1. Folk artists of all six folk forms have been trained on various social issues like reproductive health, HIV/AIDS, sanitation, sending children to school, immunisation etc.

  2. The block administrations and Panchayats have used the groups for various campaigns. Domni team at Manikchak in Malda successfully turned their GP into a Nirmal Gram Panchayat.

  3. The folk artists have done social campaigns on consumer rights, women’s health and nutrition, HIV/AIDS, impact of climate change, child marriage, sanitation and Sarva Shikshya Abhijaan.

Documenting Oral Traditions

A film on Patachitra
Audio CD of Baul songs
Compilation of Baul songs
Documentary film on Jhumur
Compilation of Jhumur Songs
Documenting the Cultural Heritage of Purulia
 
Promotional brochures on various Folk Forms
Lokjan
 
Cultural events, fairs and festivals have been the main platform for launching and promoting the folk art forms.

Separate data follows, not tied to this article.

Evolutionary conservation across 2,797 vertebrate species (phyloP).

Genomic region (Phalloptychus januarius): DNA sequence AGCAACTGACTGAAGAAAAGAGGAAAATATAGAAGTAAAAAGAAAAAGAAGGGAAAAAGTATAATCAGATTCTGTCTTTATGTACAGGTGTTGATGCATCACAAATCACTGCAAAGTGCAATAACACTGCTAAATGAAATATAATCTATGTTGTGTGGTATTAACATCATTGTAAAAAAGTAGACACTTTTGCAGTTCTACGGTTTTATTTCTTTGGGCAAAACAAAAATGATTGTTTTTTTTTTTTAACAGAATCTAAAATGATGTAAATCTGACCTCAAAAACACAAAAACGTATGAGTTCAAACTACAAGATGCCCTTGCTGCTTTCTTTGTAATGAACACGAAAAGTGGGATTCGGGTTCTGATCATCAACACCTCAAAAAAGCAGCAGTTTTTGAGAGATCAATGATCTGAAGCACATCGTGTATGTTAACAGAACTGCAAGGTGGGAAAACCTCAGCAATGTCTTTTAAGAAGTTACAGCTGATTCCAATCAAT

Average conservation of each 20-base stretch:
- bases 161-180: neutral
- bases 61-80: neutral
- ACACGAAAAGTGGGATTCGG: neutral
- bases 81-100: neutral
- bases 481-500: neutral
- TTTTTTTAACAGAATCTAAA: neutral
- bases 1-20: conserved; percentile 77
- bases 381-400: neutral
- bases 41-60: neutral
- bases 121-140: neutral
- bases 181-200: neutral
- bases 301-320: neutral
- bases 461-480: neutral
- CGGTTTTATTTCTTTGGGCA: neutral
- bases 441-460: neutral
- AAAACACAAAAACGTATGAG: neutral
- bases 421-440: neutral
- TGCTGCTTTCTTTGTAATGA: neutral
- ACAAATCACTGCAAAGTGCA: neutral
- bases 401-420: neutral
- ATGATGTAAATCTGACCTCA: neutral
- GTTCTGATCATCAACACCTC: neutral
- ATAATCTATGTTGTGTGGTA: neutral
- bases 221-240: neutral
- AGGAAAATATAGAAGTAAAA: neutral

A woman Baul singer
Baul Mela
Baul performance
Baul singers at Bhasha Divas
Bauls and  International mother's Language dayFakir s at Bauls at Basanta Utsav
Gambhira performance by legendary Biaml gupta
Jazz Group Kendraka with Golam Fakir
Jhumur Dance at Sankskriti Parichay
Jhumur Dance at Spring Festival
Jhumur Dancers perform at a folk festival in Purulia
Jhumur Singers at Basnata Utsav
POTential exhibition  at ICCR, 2009
Saras mela
Slide28
Slide38 Tanmoy Bose and Anuseh Anadel jamming with the Bauls at Sahaj Mantra Legendary Gambhira artist Bimal Gupta at Sanskriti Parichay
Background

 During  2005,when the project commenced  it was found that the folk artists are extremely poor with majority living below the poverty line. They had little scope for performing and practising their art forms and hardly earned from performance. The project facilitated  extensive training under leading Folk Gurus and contemporary artists,  development of  innovative productions on new themes and wide spread promotion in the region. 3200 artists from six districts in West Bengal formed 233 self help groups, were linked to banks under a Government  scheme promoting micro enterprise and micro finance and started saving regularly in their bank accounts. they have started earning from their art forms and most have double or triple monthly income -from an average of INR (Indian Rupee) 500-1000 to INR 1500-2000 per month.

The folk artists are not yet professional but there has been a paradigm shift in their identity –from daily laboureres, hawkers and rickshaw pullers to that of an artist in their community.